Group proposes standstill to ease Anglican tensions

by
31 July 2008

Pat Ashworth reports from Canterbury

One way forward: Bishop Handford’s group presents its preliminary observations to the Lambeth Conference ACNS

One way forward: Bishop Handford’s group presents its preliminary observations to the Lambeth Conference ACNS

IN LIEU of any other indicators, the “preliminary observations” of the Windsor Continuation Group were seized on on Monday as a sign of how the Anglican Communion might patch up its divisions.

The group, chaired by the former Primate in Jerusalem & the Middle East, the Rt Revd Clive Handford, calls for moratoriums on blessings for same-sex unions; on the consecration of anyone living in an openly gay relationship; and on any cross-border acts and interprovincial claims of jurisdiction.

It also recommends the swift formation of a “pastoral forum” at Communion level to engage “theologically and practically” with divisive situations that might arise. It would be “a body that could respond quickly to pressure points in the Communion”, Bishop Handford said.

The forum would be responsible for addressing “those anomalies of pastoral care arising in the Communion against the recommendations of the Windsor report. It could also offer guidance on what response and any diminishment of standing might be appropriate where any of the three moratoria were broken.”

The Windsor group suggests that the moratorium has some retro-active force. It “requires the cessation of . . . practices that may already have been authorised as well as proposed for authorisation in the future, and anything in the pipeline must cease”.

Bishop Handford said, however: “We are not anywhere intending to imply that Bishop Gene Robinson should resign as a result of what we have called for in our observations, because we are aware that [he] was elected bishop according to the processes of the Episcopal Church. Whatever we may think about that, none the less we recognise that they went through a process.”

The document acknowledges the difficulty of making moratoriums stick in the past: “The failure to respond presents us with a situation where, if the three moratoria are not observed, the Communion is likely to fracture. The patterns of action currently embraced with the continued blessings of same-sex unions and of interventions could lead to irreparable damage.”

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On the matter of encroachments into overseas provinces, the Windsor group says unequivocally: “The proliferation of ad hoc episcopal and archiepiscopal ministries cannot be maintained.” It recommends a scheme in which existing ad hoc jurisdictions could be held “in trust” in preparation for their reconciliation within their proper provinces.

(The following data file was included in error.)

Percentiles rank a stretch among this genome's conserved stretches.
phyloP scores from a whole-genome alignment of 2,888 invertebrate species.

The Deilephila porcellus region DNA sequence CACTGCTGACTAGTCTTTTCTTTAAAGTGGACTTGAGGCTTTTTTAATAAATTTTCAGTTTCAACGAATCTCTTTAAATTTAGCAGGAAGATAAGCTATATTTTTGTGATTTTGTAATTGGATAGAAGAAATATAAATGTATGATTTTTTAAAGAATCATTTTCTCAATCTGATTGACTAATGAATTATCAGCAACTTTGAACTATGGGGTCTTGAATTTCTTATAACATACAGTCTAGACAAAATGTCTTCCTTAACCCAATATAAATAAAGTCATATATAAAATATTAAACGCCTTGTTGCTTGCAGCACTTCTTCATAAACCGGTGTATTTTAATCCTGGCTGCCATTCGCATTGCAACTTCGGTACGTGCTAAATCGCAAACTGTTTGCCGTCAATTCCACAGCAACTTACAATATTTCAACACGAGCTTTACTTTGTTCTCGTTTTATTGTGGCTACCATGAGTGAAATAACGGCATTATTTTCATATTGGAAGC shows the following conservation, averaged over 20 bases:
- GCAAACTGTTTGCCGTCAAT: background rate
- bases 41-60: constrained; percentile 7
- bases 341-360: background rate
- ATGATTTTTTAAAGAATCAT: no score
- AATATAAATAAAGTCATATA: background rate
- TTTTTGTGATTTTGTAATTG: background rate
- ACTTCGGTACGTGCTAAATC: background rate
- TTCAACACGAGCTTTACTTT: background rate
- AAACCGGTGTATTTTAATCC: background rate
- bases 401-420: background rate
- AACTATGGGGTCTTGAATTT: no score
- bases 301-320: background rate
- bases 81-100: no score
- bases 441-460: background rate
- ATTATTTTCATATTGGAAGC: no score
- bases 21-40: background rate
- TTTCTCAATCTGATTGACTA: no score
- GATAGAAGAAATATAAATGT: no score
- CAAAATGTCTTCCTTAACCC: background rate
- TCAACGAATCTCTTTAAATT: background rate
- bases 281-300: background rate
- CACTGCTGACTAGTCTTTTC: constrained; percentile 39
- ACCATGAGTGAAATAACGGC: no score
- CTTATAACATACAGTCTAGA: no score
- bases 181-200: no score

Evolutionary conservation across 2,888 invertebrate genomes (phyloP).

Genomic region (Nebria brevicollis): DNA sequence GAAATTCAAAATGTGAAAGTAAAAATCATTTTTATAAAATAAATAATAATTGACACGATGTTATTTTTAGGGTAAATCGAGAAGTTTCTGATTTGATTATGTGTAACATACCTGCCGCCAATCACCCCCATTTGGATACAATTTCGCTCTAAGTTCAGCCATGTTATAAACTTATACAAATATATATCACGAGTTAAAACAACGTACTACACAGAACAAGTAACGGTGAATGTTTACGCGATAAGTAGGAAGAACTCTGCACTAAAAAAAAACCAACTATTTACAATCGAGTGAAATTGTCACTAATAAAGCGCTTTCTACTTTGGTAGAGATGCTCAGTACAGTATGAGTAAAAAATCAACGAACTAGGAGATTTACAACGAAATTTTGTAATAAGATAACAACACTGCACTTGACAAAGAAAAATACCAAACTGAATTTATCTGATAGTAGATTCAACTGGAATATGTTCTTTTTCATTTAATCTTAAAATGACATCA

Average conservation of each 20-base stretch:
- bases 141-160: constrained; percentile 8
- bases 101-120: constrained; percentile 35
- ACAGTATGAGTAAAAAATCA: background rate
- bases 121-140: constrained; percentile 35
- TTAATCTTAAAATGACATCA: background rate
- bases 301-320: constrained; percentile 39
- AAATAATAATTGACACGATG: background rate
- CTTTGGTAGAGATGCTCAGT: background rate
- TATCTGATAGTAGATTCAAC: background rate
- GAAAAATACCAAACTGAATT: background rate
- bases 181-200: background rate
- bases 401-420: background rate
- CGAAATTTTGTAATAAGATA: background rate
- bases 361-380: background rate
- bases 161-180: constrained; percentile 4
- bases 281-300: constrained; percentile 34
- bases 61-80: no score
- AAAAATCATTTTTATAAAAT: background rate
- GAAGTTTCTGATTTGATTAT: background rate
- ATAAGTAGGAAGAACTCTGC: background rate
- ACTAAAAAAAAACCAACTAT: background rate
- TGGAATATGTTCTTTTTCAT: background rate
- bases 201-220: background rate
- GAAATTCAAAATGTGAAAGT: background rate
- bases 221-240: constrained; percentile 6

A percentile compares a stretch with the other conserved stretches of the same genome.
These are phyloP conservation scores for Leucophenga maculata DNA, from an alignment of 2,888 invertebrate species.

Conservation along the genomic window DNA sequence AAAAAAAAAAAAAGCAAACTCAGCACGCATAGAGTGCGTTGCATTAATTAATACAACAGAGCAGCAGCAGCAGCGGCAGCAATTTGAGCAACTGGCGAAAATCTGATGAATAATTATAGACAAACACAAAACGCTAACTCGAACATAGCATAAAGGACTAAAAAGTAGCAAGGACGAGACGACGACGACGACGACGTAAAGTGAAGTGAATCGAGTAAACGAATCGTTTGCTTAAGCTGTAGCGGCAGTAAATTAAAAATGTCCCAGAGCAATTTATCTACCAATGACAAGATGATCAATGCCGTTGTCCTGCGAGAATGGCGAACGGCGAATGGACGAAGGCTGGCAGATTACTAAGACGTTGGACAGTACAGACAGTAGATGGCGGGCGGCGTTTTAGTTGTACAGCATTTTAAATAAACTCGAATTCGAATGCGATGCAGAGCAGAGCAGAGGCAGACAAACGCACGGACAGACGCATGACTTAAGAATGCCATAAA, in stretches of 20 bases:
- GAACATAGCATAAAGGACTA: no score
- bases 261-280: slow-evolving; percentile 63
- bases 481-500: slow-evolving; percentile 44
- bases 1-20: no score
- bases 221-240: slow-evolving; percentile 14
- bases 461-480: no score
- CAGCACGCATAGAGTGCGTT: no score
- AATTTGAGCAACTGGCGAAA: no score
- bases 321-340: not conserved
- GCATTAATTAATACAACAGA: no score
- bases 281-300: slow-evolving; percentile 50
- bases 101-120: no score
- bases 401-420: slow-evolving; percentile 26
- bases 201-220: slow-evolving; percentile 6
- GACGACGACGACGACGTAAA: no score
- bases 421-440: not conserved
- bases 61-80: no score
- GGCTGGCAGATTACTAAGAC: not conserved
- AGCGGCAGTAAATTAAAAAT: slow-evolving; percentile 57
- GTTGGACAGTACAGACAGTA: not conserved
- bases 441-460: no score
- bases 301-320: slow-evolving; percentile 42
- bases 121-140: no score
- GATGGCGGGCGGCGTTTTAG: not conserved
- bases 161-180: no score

As Bishop Handford described it: “They will not then be dependent on Primates or others in other provinces, but they will be held together in what you might call a kind of holding bay, a safe space, which will have a very real link to the pastoral forum. They will be there, ‘held in trust’, as it were, until the day when, through dialogue, they can return to their parent bodies.”

This was a temporary solution, he said: “The ‘holding-bay’ principle is not designed for people to opt into in the future, nor to be a growing body.” It is meant to be a diminishing body, as dioceses or parishes return. What would happen to property has yet to be worked out. This was “broad brush . . . a lot of teasing out to be done”.

The document reaffirms the assurances given to gay men and lesbians in the Lambeth ’98 Resolution 1.10, and calls for all bishops to influence their governments to work towards the decriminalisation of homosexuality.

The Windsor Continuation Group drew up its observations before the Lambeth Conference, though it has “tweaked” them in Canterbury, Bishop Handford said later. The group heard verbal responses at a special hearing on Monday. At the hearing, humidity was at its highest so far, and the heat perhaps accounted in part for the weariness of many as they emerged.

The arrangement was that those who wished to speak queued at a microphone. There was no selection of speakers to ensure balanced representation. Of the 25 speakers, 18 were reported to have been North American, from both sides of the divide. “They were basically just slagging each other off,” said one bishop.

The timetable is to present the observations and the bishops’ responses at the next Anglican Consultative Council meeting in Jamaica next May, although Bishop Handford acknowledged that something might have to be done sooner than that.

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